The cloud, caused in the aftermath of Japan's earthquake and tsunami, passed over the US and the Caribbean on Tuesday and is headed for Europe. It is expected to hit western Europe within two days.
Officials are doing their best to calm the public.
"There are no possible health consequences for France," NSA president André-Claude Lacoste said, explaining radioactive elements were at "extremely low levels, 1,000 to 10,000 times less than those of Chernobyl".
"The cloud has crossed great distances, so there is a strong chance it will be highly diluted when it gets here," Yannick Rousselet of Greenpeace told Paris’s Metro freesheet. But he added, “The problem is that we don’t know exactly what it is made up of.”
Highly toxic elements could still be harmful even after the cloud has travelled all that distance, he says.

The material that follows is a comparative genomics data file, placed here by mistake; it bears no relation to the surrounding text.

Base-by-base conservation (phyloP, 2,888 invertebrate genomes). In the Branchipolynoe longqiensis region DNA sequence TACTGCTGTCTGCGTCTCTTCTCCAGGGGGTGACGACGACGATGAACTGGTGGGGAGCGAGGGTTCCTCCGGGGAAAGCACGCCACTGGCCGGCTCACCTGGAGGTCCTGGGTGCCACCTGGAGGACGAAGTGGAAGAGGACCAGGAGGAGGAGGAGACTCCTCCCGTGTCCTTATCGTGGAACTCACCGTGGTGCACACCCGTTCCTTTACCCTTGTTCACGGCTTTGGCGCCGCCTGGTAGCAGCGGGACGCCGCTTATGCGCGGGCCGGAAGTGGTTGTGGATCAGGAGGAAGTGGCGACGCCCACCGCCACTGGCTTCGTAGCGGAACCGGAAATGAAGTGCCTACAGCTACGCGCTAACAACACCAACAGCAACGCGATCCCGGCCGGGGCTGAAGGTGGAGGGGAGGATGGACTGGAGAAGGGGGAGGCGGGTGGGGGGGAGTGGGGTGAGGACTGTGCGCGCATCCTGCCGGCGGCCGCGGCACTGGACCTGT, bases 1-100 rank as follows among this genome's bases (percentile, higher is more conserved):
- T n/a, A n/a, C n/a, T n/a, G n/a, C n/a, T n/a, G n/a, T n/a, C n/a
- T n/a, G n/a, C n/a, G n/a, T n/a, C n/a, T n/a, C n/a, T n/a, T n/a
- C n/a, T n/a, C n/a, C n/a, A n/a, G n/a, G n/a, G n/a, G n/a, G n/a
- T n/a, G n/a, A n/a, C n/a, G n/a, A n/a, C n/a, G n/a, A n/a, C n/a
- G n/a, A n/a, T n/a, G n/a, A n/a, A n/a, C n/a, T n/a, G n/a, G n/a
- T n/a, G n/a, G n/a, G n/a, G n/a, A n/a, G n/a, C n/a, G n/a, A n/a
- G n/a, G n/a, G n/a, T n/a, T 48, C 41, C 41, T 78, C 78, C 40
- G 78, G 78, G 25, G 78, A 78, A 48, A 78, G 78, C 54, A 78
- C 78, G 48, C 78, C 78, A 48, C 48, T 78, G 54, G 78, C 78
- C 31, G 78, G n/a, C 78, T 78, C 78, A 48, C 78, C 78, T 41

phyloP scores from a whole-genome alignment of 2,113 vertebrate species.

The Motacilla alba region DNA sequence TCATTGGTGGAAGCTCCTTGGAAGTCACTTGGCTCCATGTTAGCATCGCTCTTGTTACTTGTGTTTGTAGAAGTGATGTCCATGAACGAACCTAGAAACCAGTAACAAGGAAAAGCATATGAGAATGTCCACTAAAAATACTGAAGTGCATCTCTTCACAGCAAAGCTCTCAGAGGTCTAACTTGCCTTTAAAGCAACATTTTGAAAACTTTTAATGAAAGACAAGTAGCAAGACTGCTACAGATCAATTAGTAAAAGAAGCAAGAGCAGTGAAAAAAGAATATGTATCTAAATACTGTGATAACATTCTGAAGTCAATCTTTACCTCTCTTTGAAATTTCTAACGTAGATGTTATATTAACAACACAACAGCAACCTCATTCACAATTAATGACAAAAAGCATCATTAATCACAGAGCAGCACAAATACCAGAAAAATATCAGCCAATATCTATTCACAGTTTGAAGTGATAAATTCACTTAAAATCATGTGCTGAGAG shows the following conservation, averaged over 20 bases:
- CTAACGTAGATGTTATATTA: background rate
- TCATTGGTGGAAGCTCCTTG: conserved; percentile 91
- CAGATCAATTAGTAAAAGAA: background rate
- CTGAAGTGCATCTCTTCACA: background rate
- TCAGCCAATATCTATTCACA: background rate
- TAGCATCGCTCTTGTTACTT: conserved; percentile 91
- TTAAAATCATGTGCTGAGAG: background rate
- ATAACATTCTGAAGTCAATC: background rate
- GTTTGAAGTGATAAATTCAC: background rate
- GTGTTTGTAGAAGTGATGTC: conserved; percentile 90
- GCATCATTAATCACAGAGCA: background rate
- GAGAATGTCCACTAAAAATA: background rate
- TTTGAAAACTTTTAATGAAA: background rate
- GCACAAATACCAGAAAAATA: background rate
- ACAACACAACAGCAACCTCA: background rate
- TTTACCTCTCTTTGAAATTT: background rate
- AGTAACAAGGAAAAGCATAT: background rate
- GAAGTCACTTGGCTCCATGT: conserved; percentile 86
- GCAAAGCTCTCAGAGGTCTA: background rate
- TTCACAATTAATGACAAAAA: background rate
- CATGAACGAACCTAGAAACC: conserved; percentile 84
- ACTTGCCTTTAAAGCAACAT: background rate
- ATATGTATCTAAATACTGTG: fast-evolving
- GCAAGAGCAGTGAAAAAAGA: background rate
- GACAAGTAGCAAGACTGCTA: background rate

“It is estimated that one millionth of a gramme of plutonium can give someone bronchopulmonary cancer.”
And Criirard, an organisation founded after Ukraine’s Chernobyl nuclear accident, complained Tuesday about the lack of information.
“The passing of contaminated air masses over France should not give rise to too much concern,” a statement by the group said. “But, given the crucial lack of information, some of Criirad’s statements have to be conditional.”